inventive Clinic are releasing a single and album this month, both entitled
Walking With Thee. If you have read our reviews section
this month, you will be very well aware that we at Atomic like it very
much indeed! I spoke to founder member Brian about music, life on the
road and the trials and tribulations of his beloved Liverpool F.C. Hrmph.
At least he doesnt have to support Leicester!
AD : Your new album comes out on March 4th. How would you describe it?
Brian: Innovative 'schizophrenic, and just a bloody great record really.
We first recorded it back in April and thought "Yeah great. We'll
put this one to bed then", but then the songs started to change
tempos and take different forms. We ended up changing everything. What
happens if you're not careful is that, instead of you kicking the record
around, IT starts kicking YOU around and never gets finished. Anyway,
now it's all in order and it's being released at last. It should have
been released in the summer, but with us going away touring, we couldn't
promote it properly until now.
AD: You cite Velvet Underground and Suicide as two of your main influences.
Will you be visiting Alan Vega's new art show "Collision Drive"
in New York, and how likely are Clinic to follow in his footsteps and
bring about their own art show?
Brian: We'll be there in March so we'll definitely go and see it. Our
drummer and Hartley are both well into Suicide so I'd think that's a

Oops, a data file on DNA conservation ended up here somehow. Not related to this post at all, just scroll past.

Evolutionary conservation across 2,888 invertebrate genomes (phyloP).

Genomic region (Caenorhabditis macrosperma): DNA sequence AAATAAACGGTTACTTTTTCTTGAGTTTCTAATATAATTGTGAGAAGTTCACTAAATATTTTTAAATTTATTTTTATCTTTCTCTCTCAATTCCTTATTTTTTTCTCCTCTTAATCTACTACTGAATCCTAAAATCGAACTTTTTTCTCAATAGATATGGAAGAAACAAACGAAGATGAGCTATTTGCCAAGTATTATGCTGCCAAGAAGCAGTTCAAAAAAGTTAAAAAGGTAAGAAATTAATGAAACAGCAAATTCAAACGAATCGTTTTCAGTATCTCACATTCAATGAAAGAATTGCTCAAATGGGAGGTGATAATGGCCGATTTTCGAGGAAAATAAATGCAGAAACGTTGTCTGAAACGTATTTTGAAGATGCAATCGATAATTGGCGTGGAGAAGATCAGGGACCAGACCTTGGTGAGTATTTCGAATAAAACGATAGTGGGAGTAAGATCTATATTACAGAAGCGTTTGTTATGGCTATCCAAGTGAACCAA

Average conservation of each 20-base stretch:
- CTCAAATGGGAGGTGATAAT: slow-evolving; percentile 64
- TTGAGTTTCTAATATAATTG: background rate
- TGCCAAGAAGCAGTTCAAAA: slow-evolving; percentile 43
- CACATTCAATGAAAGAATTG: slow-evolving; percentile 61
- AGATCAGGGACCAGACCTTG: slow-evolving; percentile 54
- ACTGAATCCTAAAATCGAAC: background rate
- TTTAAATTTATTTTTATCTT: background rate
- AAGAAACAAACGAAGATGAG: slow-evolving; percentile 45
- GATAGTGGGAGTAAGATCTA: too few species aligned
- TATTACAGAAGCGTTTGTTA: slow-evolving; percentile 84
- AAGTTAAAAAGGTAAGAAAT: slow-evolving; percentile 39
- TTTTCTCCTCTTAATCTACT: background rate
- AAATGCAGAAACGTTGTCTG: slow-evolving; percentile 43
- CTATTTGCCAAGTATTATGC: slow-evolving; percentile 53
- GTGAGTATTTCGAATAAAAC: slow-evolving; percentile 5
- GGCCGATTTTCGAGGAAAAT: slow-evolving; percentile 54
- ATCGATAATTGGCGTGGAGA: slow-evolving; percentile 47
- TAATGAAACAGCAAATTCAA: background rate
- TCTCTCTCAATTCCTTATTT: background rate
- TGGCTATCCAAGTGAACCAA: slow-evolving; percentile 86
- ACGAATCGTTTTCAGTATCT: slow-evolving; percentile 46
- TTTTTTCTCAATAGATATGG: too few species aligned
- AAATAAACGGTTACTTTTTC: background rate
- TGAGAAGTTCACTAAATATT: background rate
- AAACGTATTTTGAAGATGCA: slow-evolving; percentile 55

certainty. I think what we do as Clinic basically IS an art show. That's
the whole thing with Clinic - we always try to make the experience a
wee bit different. Most other bands are like "Here's the music"
and that's it. You can go and see a band in jeans and t-shirts every
night of the week. We prefer to keep some kind of a mystique about us
by wearing our full operating theatre gear. I think when we started
doing that, people really sat up and took notice. We really caught them
by the jaffers, so to speak! It's like a battle dress for us - and there's
less washing as well. It can get most unhygienic at times
AD: How surprised were you when, first of all, John Peel put IPC
Subeditors Dictate Our Youth" at number nine on his festive 50,
and then Levi wanted to use "The Second Line" for one of their
Brian: We're always surprised. Before, we were playing all the toilets
like other bands. We were going to London in an old van that we couldn't
really afford. In the end we all clubbed together with money we didn't
have and did the IPC Subeditors" ep. We decided to do some